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dxiong5
26th Nov 2008, 01:23 PM
I will discuss how to lower pH using Seachem Acid Buffer and Alkaline Buffer. From my research, the Seachem Acid/Alkaline counterparts are the best buffers for adjusting pH and not creating an algae bloom. Most other products are phosphate based, which is fertilizer for algae. Any other acid/alkaline buffer products may be use, but be wary of their effects on your plants/fish/shrimp.

(This process was developed by Marc Wong, http://www.ventralfins.com, and adjusted to fit my particular water conditions and desired pH for keeping Betta Macrostoma at pH = 5.5 - 6.5; No, I do not feed my shrimp to my bettas)

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Prepping equipment:
-Seachem Acid and Alkaline Buffer
-5 gallon bucket or mixing container
-pH tester, preferably an electronic one
-water mixer, airstone or water pump

STEP 1: First, determine if you can use 100% tap water or not. If your KH is around 4 or less and GH is less than 10, you can use your tap water to mix/lower pH. Initial tap water pH is not as crucial because of the low KH. (Low KH = easy to adjust pH; High KH = hard to adjust pH)

If your tap water does not fit these requirements, you can mix R/O water and tap water to reach a mixture with a low KH.

Tap Water:
pH = 8.0
GH = 11
KH = 15

2 gallons tap : 3 gallons R/O
pH = 7.13
KH = 4

So now that you have your tap:R/O mix ratio, you can add Acid Buffer to reach your desired pH, allowing time for pH to stabilize.

STEP 2: Desired pH = 6.0, starting pH = 7.8
Added 1/4 tsp Acid Buffer: pH = 7.3
Added 1/4 tsp Acid Buffer: pH = 7.3
Added 1/2 tsp Acid Buffer: pH = 5.5 STOP!
Total: 1 tsp Acid Buffer

Let the water mix. pH rebound to 6.9

STEP 3: simply repeat Step 2. Desired pH = 6.0, starting pH = 6.9
Added 1/4 tsp Acid Buffer: pH = 5.8
Rebounded to 6.5
Added 1/4 tsp Acid Buffer: pH CRASHED! drop in pH, pH = 4.3
Total: 1/2 tsp Acid Buffer

STEP 4: Slowly add Alkaline Buffer to bring pH back up to desired level. Be careful not to exceed the target, as you are essentially adding KH and all the previous steps would have been for nothing.
Added 1/8 tsp Alkaline Buffer: pH = 5.1
Added 1/8 tsp Alkaline Buffer: pH = 5.8 STOP!
Fine tune to reach desired pH level.
Total 1/4 tsp Alkaline Buffer

Conclusion: So after testing the water and playing around with the buffers, the following can be used to lower pH:

Starting pH = 7.8 ---> Desired pH = 6.0
2 gallons tap water : 3 gallons R/O water
1.5 tsp Acid Buffer
1/4 tsp Alkaline Buffer

You can manipulate these numbers to calculate the total required for larger tank sizes. Also, keep in mind that substrate/hardscape plays a role in lowering/raising pH.

Please let me know if you have any questions.

feiyang
27th Nov 2008, 01:03 AM
Did you test GH and TDS after the mixing?

My new ADA tank has PH 5.x, KH 0, and I have to use Seachem Alkaline to raise PH to 6+ range, KH to 1-2. This raises my TDS as well.

dxiong5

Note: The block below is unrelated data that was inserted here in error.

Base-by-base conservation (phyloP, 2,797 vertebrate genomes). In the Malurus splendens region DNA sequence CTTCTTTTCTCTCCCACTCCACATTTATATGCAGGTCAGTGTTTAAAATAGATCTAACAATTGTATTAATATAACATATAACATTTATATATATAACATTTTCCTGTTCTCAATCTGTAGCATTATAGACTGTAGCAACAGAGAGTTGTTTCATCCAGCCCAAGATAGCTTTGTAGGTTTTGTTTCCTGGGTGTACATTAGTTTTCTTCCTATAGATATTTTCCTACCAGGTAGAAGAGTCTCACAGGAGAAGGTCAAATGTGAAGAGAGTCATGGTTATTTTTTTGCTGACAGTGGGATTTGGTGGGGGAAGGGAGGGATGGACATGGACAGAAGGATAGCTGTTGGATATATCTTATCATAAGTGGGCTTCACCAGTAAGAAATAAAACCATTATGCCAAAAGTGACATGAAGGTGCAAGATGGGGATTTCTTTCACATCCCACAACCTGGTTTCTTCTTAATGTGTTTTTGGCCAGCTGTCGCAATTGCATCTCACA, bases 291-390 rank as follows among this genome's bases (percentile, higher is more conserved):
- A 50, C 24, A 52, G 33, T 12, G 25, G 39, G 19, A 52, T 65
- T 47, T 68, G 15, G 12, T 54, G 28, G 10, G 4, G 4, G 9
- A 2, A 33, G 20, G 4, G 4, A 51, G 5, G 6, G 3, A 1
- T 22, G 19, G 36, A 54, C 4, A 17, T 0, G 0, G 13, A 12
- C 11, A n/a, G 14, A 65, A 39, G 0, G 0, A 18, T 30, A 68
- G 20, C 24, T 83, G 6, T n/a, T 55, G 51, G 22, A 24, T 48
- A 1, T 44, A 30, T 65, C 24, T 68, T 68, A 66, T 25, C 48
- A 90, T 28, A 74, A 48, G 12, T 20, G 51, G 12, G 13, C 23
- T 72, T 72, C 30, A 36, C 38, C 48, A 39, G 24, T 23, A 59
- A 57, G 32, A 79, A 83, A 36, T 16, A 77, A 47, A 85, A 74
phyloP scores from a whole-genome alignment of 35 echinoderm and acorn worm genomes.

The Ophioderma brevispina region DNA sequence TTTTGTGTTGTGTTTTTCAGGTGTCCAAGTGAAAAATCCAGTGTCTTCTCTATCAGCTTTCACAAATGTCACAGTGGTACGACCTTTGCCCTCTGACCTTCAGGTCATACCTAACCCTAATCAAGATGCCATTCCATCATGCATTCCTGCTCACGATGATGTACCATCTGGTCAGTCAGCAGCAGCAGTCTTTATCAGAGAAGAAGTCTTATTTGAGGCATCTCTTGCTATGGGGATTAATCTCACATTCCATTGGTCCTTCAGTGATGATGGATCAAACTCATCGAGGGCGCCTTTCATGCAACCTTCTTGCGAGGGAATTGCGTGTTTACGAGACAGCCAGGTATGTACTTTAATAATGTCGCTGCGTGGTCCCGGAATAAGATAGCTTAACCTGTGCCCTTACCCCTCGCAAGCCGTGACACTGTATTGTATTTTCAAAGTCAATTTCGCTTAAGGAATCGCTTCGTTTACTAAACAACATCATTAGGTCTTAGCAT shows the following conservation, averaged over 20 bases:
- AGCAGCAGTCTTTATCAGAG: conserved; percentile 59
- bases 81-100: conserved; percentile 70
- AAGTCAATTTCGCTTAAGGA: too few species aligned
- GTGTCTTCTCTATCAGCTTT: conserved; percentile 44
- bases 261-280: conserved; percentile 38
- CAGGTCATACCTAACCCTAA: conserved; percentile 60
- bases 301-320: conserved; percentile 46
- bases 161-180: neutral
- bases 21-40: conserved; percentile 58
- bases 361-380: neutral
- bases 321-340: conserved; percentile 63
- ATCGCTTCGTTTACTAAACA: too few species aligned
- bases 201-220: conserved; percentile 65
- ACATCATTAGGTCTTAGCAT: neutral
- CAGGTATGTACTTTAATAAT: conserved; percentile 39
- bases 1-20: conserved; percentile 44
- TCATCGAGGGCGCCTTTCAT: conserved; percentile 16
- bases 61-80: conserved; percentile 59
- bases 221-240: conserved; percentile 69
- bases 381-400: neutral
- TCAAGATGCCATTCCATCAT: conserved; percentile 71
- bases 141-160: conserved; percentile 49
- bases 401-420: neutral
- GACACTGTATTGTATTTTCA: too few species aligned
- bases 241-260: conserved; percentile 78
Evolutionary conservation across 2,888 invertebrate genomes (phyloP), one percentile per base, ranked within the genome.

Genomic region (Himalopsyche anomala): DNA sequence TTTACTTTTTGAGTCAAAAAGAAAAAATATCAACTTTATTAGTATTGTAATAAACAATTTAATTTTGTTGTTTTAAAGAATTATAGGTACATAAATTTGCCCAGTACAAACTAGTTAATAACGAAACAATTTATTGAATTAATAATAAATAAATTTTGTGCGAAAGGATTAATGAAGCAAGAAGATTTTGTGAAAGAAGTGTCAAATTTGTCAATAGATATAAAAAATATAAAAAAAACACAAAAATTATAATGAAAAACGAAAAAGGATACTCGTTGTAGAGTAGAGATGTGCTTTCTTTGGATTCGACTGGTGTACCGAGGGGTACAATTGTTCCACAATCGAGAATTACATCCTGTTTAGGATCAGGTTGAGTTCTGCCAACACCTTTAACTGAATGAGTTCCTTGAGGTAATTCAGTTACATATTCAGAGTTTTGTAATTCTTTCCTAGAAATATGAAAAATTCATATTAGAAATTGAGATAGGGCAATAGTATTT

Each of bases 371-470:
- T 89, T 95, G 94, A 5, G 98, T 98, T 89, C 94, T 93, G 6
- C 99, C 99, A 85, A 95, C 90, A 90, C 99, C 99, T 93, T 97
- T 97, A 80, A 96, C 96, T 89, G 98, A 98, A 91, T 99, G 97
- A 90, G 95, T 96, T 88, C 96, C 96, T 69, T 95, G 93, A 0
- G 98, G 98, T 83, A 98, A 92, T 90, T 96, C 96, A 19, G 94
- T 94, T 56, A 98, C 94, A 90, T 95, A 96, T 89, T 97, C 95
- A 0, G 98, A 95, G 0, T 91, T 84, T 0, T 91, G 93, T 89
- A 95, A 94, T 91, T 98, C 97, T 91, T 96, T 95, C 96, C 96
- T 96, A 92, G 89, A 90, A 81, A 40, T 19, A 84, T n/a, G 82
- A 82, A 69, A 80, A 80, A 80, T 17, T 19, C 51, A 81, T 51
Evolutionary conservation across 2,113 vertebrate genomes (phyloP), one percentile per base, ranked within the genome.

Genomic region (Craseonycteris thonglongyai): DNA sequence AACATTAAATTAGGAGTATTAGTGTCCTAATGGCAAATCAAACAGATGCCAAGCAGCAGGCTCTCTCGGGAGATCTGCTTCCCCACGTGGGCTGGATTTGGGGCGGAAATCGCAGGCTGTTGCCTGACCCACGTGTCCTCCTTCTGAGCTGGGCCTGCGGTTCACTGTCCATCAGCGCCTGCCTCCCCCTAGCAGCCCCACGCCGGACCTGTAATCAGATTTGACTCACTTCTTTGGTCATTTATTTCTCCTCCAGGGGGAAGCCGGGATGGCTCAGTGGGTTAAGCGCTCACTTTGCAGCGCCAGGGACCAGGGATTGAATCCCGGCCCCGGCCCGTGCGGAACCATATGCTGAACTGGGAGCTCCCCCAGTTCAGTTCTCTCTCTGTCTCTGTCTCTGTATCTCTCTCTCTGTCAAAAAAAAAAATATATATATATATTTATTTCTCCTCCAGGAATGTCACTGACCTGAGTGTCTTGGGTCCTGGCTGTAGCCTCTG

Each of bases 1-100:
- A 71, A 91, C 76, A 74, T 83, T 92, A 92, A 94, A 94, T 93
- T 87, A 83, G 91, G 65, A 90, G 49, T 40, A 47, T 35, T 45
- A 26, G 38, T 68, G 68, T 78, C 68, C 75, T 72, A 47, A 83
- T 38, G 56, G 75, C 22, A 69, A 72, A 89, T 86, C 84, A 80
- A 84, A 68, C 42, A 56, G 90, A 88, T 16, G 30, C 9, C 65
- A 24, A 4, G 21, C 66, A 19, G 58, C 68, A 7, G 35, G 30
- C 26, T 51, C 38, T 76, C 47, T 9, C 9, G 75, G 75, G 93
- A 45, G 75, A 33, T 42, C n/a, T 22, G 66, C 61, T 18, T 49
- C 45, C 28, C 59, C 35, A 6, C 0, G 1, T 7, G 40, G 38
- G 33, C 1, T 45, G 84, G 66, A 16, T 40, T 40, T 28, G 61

27th Nov 2008, 01:18 AM
feiyang: No, I did not test TDS and GH after mixing. I suppose B. Macrostoma aren't as sensitive to those conditions as shrimp may be. I will test my current tank and post my readings.

gr81
27th Nov 2008, 02:57 AM
It's realy pitty that KH and GH was not tested.

mtbjuls
16th Jan 2009, 10:11 AM
I think seachem neutral regulator would be both easier and safer in the long run,

yes you'd have ph 7.0 not 6.5 or less,

but at least it would be constantly stable,
i've been using neutral regulator for years with my other tanks for discus and general communitys and breeding, and it's just so easy, it binds ammonia and choramine and chlorine and heavy metals at the same time as buffering to 7.0
just disolve 1/4 teaspoon to each 10 litre bucket of water.. done water is ready to use.

I have used acid buffers in the past, but it's tricky, and if you have plants and other matter in the tank that is rotting, the PH can suddenly drop, i've experience fish deaths specifically because of the lack of stability when using buffers alone. Without constant monitoring and alot of expensive test equiptment it's pretty hard to keep it stable.

(my tap water is PH 7.3-8.0 depending on if I am being routed dam water or desalinated water)

just my thoughts.

Juls

Piyayo
8th Jul 2009, 03:07 AM
Hi,

Ive used Seachem Acid Buffer to decrease Ph, but Kh goes below 1. And I wonder if I can keep CRS with a Kh<1.

Anyone using Seachem Acid Buffer could help?

In mi opinion is just like adding a common acid.

killer007
28th Jan 2010, 03:19 AM
so you are saying if use seachem neutral regulator they tap water with ph 7.5 and above will drop to 7.0 ph and will be stable?
Do you think using seachem neutral regulator to treat my tap water and keep PH in 7.0 for CRS will help to breed CRS?

is there any successful cases?

thanks?

mlgt
13th Apr 2010, 05:25 PM
Interesting read this. I have thought about getting an RO system, but decided to try rainwater collection in the meantime to experiment.

However I will try this Acid buffer and test using a electric ph reader and see how easy it is to attain a lower ph reading.

I live in London and the ph is around 7.5 and each month I will mix a small amount of RO water to reduce the ph level to 6.8.

jonathandowers
18th Apr 2011, 01:17 PM
dxiong5,

Any refinements/simplifications on your technique? Are you still doing this, or did you go with the easier neutral buffer route?

peanut8787
18th Apr 2011, 01:33 PM
Do you all tried this in shrimp tank? Safe to use in shrimp tank?

dxiong5
18th Apr 2011, 09:37 PM
dxiong5,

Any refinements/simplifications on your technique? Are you still doing this, or did you go with the easier neutral buffer route?

No, I received an RO unit for free from a local club member and have not been using any chemicals to adjust water parameters since.